With all of this in mind, it’s clear that saturated fat is not dangerous. There is no sound data pointing to saturated fat causing heart disease, metabolic syndrome, or insulin resistance. Data > Opinion
Back to our review of Dairy and carbs in dairy:
A Look at Dairy
While I strongly believe saturated fat and dairy are not causing major health issues like CVD, I do believe there is a large group of people who cannot tolerate dairy. For many: gas, bloating, IBS, sinus congestion, and other very real symptoms may increase with regular dairy consumption. If you notice symptoms increase with dairy consumption, don’t consume dairy.
If you don’t suffer from any of these symptoms, you can rest assured that dairy is not silently causing heart disease or pre-diabetes. Consuming dairy is safe and can promote long term positive health outcomes.
Dairy on the Keto Diet
If you’re on a low carb diet, high fat dairy is a great way to keep your dietary fat needs (energy requirements) met. In fact, in light of the recent findings, you may be reducing cardiovascular disease risks when you consume high fat (saturated fat) dairy.
Dairy to Avoid on the Keto Diet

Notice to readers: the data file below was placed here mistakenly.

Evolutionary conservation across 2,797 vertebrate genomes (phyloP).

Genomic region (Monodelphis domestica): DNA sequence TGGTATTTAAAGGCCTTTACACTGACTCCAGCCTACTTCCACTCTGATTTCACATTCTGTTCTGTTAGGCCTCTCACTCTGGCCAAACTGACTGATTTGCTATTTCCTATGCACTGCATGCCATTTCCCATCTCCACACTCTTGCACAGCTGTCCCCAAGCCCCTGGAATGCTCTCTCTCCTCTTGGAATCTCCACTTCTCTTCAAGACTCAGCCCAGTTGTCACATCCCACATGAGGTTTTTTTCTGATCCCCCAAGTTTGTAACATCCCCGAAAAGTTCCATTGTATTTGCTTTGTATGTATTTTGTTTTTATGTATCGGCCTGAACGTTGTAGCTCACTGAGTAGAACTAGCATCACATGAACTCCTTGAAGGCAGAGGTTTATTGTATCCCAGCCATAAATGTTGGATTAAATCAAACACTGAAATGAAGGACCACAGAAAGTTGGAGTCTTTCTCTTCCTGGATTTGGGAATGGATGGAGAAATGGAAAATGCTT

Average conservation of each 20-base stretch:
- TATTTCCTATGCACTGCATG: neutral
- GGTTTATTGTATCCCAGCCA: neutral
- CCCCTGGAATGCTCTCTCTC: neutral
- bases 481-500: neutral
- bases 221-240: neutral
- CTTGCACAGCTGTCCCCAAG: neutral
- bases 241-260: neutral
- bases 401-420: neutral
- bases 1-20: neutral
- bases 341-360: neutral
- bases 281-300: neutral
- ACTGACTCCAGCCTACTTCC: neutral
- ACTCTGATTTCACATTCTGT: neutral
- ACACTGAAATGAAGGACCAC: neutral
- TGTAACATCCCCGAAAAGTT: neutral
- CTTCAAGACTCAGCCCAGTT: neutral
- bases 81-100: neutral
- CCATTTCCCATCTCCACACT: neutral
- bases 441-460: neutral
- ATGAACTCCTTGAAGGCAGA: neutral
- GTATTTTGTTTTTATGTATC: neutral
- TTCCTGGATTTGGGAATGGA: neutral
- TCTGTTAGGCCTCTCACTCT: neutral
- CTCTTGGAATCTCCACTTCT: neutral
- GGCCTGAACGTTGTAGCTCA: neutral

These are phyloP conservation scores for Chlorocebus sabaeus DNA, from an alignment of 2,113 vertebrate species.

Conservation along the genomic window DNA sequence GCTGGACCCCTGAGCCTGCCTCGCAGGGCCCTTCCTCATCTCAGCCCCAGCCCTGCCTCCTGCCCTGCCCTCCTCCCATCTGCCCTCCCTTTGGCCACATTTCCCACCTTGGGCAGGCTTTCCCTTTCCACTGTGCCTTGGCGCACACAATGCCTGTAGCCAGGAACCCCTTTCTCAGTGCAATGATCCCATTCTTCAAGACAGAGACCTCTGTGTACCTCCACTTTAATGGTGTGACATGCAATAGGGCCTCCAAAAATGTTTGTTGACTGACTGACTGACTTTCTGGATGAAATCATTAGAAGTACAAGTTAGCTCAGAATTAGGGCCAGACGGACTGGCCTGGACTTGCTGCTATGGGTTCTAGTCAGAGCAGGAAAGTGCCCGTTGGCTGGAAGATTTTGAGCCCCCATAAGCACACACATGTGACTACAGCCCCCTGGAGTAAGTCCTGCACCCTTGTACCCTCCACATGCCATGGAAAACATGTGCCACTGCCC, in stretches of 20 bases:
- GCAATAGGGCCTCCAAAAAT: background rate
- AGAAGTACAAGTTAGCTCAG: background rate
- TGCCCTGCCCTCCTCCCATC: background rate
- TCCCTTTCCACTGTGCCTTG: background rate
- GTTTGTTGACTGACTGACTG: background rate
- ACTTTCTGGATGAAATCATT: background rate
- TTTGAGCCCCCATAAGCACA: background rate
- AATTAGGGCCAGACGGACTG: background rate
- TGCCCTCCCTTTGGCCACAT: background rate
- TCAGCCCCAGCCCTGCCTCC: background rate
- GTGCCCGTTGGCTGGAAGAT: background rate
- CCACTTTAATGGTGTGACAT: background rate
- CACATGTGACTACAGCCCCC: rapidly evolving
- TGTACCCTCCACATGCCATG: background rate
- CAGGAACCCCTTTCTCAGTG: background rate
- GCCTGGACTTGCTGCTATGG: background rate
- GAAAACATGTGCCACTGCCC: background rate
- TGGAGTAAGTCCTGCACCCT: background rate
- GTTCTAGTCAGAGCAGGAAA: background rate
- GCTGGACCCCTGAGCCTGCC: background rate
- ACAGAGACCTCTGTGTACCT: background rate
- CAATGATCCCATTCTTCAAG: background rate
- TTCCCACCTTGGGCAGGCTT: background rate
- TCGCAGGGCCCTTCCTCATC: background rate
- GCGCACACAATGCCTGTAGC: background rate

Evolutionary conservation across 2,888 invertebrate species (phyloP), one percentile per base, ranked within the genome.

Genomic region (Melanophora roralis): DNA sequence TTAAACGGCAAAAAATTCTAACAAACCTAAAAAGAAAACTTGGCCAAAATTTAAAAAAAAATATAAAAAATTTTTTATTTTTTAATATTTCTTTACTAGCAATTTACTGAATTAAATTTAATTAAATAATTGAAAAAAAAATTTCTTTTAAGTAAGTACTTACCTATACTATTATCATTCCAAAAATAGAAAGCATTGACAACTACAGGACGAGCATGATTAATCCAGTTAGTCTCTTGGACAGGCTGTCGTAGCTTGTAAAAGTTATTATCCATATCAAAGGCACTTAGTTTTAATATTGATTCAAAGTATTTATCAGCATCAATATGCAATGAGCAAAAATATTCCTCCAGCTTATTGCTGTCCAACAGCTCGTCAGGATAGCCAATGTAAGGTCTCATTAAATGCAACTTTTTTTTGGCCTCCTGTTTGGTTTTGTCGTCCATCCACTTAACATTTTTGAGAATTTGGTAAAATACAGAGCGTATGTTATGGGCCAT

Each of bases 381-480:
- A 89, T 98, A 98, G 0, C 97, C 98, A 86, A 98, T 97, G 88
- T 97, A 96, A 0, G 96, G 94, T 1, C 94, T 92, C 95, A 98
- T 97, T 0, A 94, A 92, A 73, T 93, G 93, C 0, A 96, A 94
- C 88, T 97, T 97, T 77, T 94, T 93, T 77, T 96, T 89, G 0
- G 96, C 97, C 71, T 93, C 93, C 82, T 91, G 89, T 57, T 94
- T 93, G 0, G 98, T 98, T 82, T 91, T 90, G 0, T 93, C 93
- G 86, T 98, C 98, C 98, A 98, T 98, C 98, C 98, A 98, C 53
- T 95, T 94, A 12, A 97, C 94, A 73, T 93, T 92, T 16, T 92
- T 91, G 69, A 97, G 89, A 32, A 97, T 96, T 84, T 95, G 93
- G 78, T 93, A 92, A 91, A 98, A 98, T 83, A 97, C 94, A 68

Not all dairy is created equal. There are a lot of products that contain added ingredients that you’re going to want to avoid. If you’re attempting to avoid excess carbohydrate, it’s a good idea to check labels. Here are a few examples of dairy products that you should avoid on the Keto Diet (due to high carb content).
- Milk – much of the milk you buy at the store has 12+ grams of carbs per cup.
- Sorbet, Ice Cream, Frozen Yogurt – most of these products contain upwards of 30g of carbs per 100g.
- Half & Half – 10g of carbs per 100g.
- Yogurt – most yogurt has added sugars and it adds up. 20g+ per serving.
Generally speaking, you’re going to be safe consuming high fat heavy cream and cheese. These options typically contain no added sugars (however: check the label)
Our go-to ingredient for keto baking in our bakery or our at home treats is heavy cream. We love using heavy cream because there are typically no added ingredients.
How many carbs are in heavy cream?
For every 6 grams of fat in heavy cream, there’s slightly less than 1 gram of carbohydate. When using heavy cream, the content needed is typically very small. One cup of heavy cream = 6g of carbohydrate.
In other words: in 120 calories of heavy cream there are 7 grams of saturated fat, 12 grams of total fat, and slightly less than 2 grams of carbohydrates. There is slightly less than 1g of carbohydrate in one serving of heavy cream.